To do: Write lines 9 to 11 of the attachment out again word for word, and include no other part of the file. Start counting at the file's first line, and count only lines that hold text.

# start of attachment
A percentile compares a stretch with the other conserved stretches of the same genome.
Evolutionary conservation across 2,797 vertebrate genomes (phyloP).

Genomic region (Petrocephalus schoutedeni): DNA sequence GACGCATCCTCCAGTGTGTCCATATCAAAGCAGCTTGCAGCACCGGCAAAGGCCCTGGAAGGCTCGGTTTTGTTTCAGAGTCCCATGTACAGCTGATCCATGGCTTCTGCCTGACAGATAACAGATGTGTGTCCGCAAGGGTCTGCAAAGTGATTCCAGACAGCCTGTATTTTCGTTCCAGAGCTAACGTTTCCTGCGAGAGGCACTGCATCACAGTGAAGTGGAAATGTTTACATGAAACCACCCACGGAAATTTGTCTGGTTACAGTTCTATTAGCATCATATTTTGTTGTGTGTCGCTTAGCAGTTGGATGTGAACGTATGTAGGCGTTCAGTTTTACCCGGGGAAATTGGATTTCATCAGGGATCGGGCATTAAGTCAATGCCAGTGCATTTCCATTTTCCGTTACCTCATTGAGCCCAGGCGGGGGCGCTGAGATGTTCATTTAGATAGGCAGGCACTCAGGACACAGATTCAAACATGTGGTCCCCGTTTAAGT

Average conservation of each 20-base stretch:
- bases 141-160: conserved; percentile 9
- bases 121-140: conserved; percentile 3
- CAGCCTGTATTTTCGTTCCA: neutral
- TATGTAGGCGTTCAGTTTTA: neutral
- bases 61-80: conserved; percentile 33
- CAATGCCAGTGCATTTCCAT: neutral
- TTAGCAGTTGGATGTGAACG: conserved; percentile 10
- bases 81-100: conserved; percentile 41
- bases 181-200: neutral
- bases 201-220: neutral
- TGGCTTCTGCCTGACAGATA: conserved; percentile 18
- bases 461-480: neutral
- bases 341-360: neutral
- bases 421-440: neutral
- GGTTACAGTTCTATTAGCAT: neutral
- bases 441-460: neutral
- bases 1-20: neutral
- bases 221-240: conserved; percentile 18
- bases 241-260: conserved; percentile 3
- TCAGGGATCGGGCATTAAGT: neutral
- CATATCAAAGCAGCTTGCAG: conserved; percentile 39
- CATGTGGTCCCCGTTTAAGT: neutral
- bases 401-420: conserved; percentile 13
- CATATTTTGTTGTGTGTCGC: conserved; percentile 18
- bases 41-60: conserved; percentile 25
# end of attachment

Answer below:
- bases 61-80: conserved; percentile 33
- CAATGCCAGTGCATTTCCAT: neutral
- TTAGCAGTTGGATGTGAACG: conserved; percentile 10